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Thu, 29 Oct 2020
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Snow Globe

Scientist predicts Earth is heading for another Ice Age - next year!

As Arctic Britain prepares to shiver for at least another month, a leading scientist today predicted the world was heading for another Ice Age.
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A leading scientist predicted the world was heading for another Ice Age
Incredibly, British Summer Time officially starts tomorrow but millions of brassed off Brits pining for warmth will have to endure freezing temperatures and biting winds until May.

The misery will continue with daytime temperatures struggling to reach a bracing 5C (41F). The only ray of sunshine, forecasters said, is that it will stay dry.

As if the outlook wasn't bleak enough already, meteorologists believe the shivering start to 2013 has been the coldest in more than 200 years.

More worryingly, the combination of sub-zero temperatures and heavy snow experienced across much of the country recently could be the prelude to a new Ice Age that will begin next year and last for 200 years.

Comment: And no, Abdussamatov isn't just saying this now because winter records have been smashed in 2013. Back in 2010 he said that a new ice age would begin in 2014.


Snow Globe

Britain's colder than the Arctic: -10c freeze over Easter

Britain will be colder than parts of Greenland this Easter with temp­eratures plunging to an Arctic -10C (14F).
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© Daily Express
Snowploughs battle to clear drifts as the big freeze shows no signs of relenting
Though the clocks go forward tomorrow night, marking the start of British Summer Time, there is no end in sight to the bitter weather.

This has already been the coldest March since 1962, the Met Office confirmed yesterday, and the fourth coldest since records began.

Instead of spending the four-day Bank Holiday pottering in the garden or driving to the coast, people are being advised to wrap up warm and stay indoors.

Millions have given up hope of spring arriving and are jetting off for some much-needed sun. And some are still digging themselves out after being marooned by 20ft snowdrifts.

Parts of the UK are likely to see a white Easter with wintry showers forecast for eastern areas, though these are likely to be isolated and the snow should be fairly light.

By Sunday and Monday much of Britain may look sunny and spring-like but will still feel unseasonably chilly. And the snowdrifts could remain well into April.

Snowflake Cold

Coldest March in Sheffield, UK for over a century

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Spring Snow hits Sheffield
March was the coldest in Sheffield for more than a century, new statistics have revealed.

City residents are still shivering, gritting their paths and de-icing the car each morning despite the supposed start of spring.

Now data compiled by the Museums Sheffield Weather Station at Weston Park shows we've had a right to grumble.

This month has in fact had the lowest monthly average March temperature since 1883 - and the second coldest average March temperature ever recorded.

The average temperature was a chilly 2.4C.

Ice Cube

Germany faces coldest March since 1883

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© DPA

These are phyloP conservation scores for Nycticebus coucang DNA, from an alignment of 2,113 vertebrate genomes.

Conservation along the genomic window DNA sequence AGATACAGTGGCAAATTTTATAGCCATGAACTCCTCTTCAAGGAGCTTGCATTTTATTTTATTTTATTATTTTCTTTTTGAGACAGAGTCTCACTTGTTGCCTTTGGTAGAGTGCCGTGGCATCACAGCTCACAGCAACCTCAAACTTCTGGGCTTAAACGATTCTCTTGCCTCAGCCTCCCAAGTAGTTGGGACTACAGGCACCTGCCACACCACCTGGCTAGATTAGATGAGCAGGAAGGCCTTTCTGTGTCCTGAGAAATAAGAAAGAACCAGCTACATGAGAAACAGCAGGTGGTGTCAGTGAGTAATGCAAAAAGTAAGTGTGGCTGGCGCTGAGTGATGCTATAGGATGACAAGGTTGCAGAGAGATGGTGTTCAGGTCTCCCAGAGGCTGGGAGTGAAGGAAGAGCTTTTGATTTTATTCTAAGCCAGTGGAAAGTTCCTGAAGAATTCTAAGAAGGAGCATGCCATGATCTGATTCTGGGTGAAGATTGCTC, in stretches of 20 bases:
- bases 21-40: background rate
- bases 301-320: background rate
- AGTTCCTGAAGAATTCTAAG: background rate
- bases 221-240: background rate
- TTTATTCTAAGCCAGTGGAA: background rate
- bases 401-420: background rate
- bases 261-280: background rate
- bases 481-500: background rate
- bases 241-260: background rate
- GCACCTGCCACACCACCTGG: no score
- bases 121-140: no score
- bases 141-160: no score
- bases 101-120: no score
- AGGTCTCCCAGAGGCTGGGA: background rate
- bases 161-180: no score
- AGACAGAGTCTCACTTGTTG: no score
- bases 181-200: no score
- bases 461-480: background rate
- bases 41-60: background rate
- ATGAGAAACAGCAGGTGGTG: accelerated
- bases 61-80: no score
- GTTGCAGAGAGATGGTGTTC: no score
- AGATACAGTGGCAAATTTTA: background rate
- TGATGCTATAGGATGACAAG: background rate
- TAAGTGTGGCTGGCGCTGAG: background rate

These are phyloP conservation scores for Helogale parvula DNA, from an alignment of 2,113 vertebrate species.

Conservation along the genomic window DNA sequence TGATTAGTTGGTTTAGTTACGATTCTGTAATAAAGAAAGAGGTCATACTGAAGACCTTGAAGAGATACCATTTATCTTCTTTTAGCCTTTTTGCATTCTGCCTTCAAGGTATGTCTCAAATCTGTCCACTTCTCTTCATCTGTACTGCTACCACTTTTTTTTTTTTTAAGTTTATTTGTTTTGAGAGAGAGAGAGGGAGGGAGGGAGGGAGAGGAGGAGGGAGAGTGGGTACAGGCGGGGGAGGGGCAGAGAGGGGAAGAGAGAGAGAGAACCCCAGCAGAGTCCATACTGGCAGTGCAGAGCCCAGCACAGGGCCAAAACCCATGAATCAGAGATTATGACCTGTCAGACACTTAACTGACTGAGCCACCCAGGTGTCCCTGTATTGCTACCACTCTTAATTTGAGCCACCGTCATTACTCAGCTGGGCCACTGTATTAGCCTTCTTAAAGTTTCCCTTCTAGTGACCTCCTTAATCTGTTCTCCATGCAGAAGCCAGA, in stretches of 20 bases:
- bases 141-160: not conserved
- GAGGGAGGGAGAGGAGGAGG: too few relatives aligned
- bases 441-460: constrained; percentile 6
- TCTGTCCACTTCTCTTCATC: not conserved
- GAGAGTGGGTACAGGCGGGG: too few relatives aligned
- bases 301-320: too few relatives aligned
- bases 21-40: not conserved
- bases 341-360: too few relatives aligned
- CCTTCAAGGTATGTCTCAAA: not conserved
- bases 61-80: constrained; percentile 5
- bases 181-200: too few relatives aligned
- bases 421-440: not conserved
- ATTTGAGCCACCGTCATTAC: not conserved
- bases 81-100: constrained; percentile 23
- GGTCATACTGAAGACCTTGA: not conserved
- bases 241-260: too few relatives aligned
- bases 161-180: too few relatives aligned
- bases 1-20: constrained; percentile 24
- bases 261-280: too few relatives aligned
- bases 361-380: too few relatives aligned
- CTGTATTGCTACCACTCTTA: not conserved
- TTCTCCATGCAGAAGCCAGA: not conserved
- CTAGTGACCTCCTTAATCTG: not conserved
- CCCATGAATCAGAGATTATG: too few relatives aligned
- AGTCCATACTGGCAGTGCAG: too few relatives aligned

Complaining about the weather has reached epidemic proportions in northern Germany this "spring." And with good reason.

With Easter just around the corner, meteorologists are telling us this could end up being the coldest March in Berlin and its surroundings since records began in the 1880s. The poor Easter Bunny deserves our sympathy. Whereas in recent years he has grown used to dodging daffodils, lilies and tulips as he carries his cargo of eggs and chocolate to homes across northern Europe, this year the rabbit will find himself confronted with ice slicks, snow drifts and bundled up humans in foul moods.

Easter, after all, may be upon us. But spring weather most definitely is not. Biologists are warning that the Easter Bunny's wild brethren, European hares, are having trouble keeping their broods warm and healthy in the unseasonable chill. Meteorologists are keeping close tabs on thermometers to determine whether this March will go down as the coldest ever -- since records began in the 1880s. And wiseacres on the streets of Berlin have not yet tired of noting that Easter promises to be colder than last Christmas.

And it's not just the northern regions of Continental Europe where the Easter Bunny will encounter problems. Great Britain and Ireland are likewise suffering through unseasonable weather, with power outages threatening the roast lamb and snow drifts making hopping difficult. Russia and Ukraine are also suffering.

Snowflake Cold

March set to be coldest in UK since 1962

Mean temperature for the month so far is 2.5C (36.5F) - three degrees below long-term average

This March is set to be the coldest in the UK since 1962, weather experts have said. Statistics from the Met Office showed that from 1 March to 26 March the UK mean temperature was 2.5C (36.5F), which is three degrees below the long-term average. This made it the joint fourth coldest in the UK, in records going back to 1910.
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© Jon Super/AP
Piles of snow line a road near Colne, Lancashire: March 2013 is set to be joint fourth coldest in the UK, in records going back to 1910.
The Met Office said this March was likely to be the fourth coldest on record for England, joint third coldest for Wales, joint eighth coldest for Scotland and sixth coldest for Northern Ireland. This March joined 2006, 2001, 1995, 1987, 1979, 1970 and 1962 as years when the month saw significant snowfall.

The coldest March in the UK was in 1962, at 1.9C (35.4F), followed by 1947, 2.2C (35.9F), 1937, 2.4C (36.3F), and 1916 and 1917, 2.5C (36.5F). The cold weather is expected to continue through the Easter weekend and into April, a spokesman said.

Full figures for the month will be available next week.

Snowflake

Blizzards, 60mph gales and panic buying: 36 hours of snow chaos on the way to UK